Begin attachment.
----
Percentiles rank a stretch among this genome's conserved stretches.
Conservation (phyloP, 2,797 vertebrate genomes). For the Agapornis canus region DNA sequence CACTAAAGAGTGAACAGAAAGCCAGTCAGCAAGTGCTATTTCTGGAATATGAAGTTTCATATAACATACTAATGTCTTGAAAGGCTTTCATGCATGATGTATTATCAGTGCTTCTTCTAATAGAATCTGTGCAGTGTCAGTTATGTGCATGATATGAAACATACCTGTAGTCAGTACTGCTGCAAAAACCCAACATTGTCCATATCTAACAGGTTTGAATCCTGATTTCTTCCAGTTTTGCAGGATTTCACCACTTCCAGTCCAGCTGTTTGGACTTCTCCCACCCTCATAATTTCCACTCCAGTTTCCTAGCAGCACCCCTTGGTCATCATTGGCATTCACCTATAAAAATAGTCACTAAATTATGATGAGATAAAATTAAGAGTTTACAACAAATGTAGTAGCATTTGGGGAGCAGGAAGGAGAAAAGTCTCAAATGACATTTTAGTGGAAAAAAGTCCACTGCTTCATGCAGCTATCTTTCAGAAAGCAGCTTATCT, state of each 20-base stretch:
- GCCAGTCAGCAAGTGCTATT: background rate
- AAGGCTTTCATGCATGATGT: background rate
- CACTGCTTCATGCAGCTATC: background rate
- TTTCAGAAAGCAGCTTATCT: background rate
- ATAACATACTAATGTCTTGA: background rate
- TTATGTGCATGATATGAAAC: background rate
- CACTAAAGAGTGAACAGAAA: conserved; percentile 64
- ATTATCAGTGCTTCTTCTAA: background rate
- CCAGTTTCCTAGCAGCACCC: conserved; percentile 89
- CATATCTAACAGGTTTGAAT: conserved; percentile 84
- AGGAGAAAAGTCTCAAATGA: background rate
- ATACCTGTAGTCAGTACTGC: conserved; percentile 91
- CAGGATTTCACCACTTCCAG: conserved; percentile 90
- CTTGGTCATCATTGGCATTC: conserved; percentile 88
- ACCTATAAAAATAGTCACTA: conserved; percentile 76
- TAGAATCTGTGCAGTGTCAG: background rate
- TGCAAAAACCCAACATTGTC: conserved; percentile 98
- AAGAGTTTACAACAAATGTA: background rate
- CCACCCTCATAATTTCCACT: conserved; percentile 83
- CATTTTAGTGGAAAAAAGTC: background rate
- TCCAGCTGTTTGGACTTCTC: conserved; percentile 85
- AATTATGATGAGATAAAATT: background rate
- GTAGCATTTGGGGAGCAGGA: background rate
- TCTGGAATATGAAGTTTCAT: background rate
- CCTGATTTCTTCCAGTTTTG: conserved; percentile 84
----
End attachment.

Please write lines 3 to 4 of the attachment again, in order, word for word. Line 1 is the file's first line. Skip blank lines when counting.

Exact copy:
- GCCAGTCAGCAAGTGCTATT: background rate
- AAGGCTTTCATGCATGATGT: background rate